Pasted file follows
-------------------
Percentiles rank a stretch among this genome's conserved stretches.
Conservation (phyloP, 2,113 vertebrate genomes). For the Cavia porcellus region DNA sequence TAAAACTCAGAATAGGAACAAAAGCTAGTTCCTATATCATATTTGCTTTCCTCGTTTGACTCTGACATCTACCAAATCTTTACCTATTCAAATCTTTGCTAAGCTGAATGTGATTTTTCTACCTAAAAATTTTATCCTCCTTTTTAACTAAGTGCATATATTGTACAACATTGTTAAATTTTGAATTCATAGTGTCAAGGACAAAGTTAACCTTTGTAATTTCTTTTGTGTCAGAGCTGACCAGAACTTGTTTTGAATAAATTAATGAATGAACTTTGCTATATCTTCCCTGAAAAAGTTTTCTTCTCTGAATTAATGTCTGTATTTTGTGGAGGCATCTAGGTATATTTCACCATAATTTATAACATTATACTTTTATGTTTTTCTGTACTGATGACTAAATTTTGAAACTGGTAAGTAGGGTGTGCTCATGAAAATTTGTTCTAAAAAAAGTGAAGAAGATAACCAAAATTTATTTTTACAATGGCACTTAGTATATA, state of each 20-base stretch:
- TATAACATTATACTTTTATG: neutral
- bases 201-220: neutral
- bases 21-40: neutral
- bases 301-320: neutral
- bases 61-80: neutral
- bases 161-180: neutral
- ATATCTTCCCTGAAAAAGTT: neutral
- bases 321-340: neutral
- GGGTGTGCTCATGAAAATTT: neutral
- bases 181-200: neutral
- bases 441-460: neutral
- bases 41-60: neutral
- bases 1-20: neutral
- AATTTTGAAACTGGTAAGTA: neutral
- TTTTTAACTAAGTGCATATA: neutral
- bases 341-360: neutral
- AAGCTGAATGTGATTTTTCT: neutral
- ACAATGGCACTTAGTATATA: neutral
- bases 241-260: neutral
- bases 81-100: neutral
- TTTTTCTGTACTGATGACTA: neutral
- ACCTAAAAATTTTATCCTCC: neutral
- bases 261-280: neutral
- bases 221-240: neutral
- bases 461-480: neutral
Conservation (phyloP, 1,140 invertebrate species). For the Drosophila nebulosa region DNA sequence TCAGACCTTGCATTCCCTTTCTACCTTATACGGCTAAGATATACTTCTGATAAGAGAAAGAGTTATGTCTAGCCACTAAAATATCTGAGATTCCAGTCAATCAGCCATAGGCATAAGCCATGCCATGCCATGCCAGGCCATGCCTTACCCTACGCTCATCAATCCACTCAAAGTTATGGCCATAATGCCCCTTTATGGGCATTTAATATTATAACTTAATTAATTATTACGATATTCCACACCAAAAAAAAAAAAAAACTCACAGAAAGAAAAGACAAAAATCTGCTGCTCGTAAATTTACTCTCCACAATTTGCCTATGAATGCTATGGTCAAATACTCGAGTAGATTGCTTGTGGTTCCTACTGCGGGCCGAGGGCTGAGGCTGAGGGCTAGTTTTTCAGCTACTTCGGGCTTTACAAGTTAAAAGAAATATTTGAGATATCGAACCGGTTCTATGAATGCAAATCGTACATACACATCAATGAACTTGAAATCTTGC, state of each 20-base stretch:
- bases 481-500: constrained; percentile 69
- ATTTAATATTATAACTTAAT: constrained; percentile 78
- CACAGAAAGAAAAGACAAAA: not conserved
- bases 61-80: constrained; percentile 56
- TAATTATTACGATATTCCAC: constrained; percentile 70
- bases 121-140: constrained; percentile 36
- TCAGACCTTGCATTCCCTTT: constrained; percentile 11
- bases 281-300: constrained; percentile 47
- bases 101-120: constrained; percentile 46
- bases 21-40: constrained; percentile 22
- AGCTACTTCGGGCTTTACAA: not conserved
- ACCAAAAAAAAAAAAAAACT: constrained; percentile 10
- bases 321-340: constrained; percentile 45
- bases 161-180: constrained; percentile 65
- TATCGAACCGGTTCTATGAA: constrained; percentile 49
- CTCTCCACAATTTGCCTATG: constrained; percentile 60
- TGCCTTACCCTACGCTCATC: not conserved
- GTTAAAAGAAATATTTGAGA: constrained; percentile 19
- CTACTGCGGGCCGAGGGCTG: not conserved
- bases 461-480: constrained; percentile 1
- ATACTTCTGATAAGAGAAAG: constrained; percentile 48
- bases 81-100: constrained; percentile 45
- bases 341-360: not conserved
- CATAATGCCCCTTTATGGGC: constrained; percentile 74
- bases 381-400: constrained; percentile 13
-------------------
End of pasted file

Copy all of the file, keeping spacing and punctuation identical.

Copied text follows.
Percentiles rank a stretch among this genome's conserved stretches.
Conservation (phyloP, 2,113 vertebrate genomes). For the Cavia porcellus region DNA sequence TAAAACTCAGAATAGGAACAAAAGCTAGTTCCTATATCATATTTGCTTTCCTCGTTTGACTCTGACATCTACCAAATCTTTACCTATTCAAATCTTTGCTAAGCTGAATGTGATTTTTCTACCTAAAAATTTTATCCTCCTTTTTAACTAAGTGCATATATTGTACAACATTGTTAAATTTTGAATTCATAGTGTCAAGGACAAAGTTAACCTTTGTAATTTCTTTTGTGTCAGAGCTGACCAGAACTTGTTTTGAATAAATTAATGAATGAACTTTGCTATATCTTCCCTGAAAAAGTTTTCTTCTCTGAATTAATGTCTGTATTTTGTGGAGGCATCTAGGTATATTTCACCATAATTTATAACATTATACTTTTATGTTTTTCTGTACTGATGACTAAATTTTGAAACTGGTAAGTAGGGTGTGCTCATGAAAATTTGTTCTAAAAAAAGTGAAGAAGATAACCAAAATTTATTTTTACAATGGCACTTAGTATATA, state of each 20-base stretch:
- TATAACATTATACTTTTATG: neutral
- bases 201-220: neutral
- bases 21-40: neutral
- bases 301-320: neutral
- bases 61-80: neutral
- bases 161-180: neutral
- ATATCTTCCCTGAAAAAGTT: neutral
- bases 321-340: neutral
- GGGTGTGCTCATGAAAATTT: neutral
- bases 181-200: neutral
- bases 441-460: neutral
- bases 41-60: neutral
- bases 1-20: neutral
- AATTTTGAAACTGGTAAGTA: neutral
- TTTTTAACTAAGTGCATATA: neutral
- bases 341-360: neutral
- AAGCTGAATGTGATTTTTCT: neutral
- ACAATGGCACTTAGTATATA: neutral
- bases 241-260: neutral
- bases 81-100: neutral
- TTTTTCTGTACTGATGACTA: neutral
- ACCTAAAAATTTTATCCTCC: neutral
- bases 261-280: neutral
- bases 221-240: neutral
- bases 461-480: neutral
Conservation (phyloP, 1,140 invertebrate species). For the Drosophila nebulosa region DNA sequence TCAGACCTTGCATTCCCTTTCTACCTTATACGGCTAAGATATACTTCTGATAAGAGAAAGAGTTATGTCTAGCCACTAAAATATCTGAGATTCCAGTCAATCAGCCATAGGCATAAGCCATGCCATGCCATGCCAGGCCATGCCTTACCCTACGCTCATCAATCCACTCAAAGTTATGGCCATAATGCCCCTTTATGGGCATTTAATATTATAACTTAATTAATTATTACGATATTCCACACCAAAAAAAAAAAAAAACTCACAGAAAGAAAAGACAAAAATCTGCTGCTCGTAAATTTACTCTCCACAATTTGCCTATGAATGCTATGGTCAAATACTCGAGTAGATTGCTTGTGGTTCCTACTGCGGGCCGAGGGCTGAGGCTGAGGGCTAGTTTTTCAGCTACTTCGGGCTTTACAAGTTAAAAGAAATATTTGAGATATCGAACCGGTTCTATGAATGCAAATCGTACATACACATCAATGAACTTGAAATCTTGC, state of each 20-base stretch:
- bases 481-500: constrained; percentile 69
- ATTTAATATTATAACTTAAT: constrained; percentile 78
- CACAGAAAGAAAAGACAAAA: not conserved
- bases 61-80: constrained; percentile 56
- TAATTATTACGATATTCCAC: constrained; percentile 70
- bases 121-140: constrained; percentile 36
- TCAGACCTTGCATTCCCTTT: constrained; percentile 11
- bases 281-300: constrained; percentile 47
- bases 101-120: constrained; percentile 46
- bases 21-40: constrained; percentile 22
- AGCTACTTCGGGCTTTACAA: not conserved
- ACCAAAAAAAAAAAAAAACT: constrained; percentile 10
- bases 321-340: constrained; percentile 45
- bases 161-180: constrained; percentile 65
- TATCGAACCGGTTCTATGAA: constrained; percentile 49
- CTCTCCACAATTTGCCTATG: constrained; percentile 60
- TGCCTTACCCTACGCTCATC: not conserved
- GTTAAAAGAAATATTTGAGA: constrained; percentile 19
- CTACTGCGGGCCGAGGGCTG: not conserved
- bases 461-480: constrained; percentile 1
- ATACTTCTGATAAGAGAAAG: constrained; percentile 48
- bases 81-100: constrained; percentile 45
- bases 341-360: not conserved
- CATAATGCCCCTTTATGGGC: constrained; percentile 74
- bases 381-400: constrained; percentile 13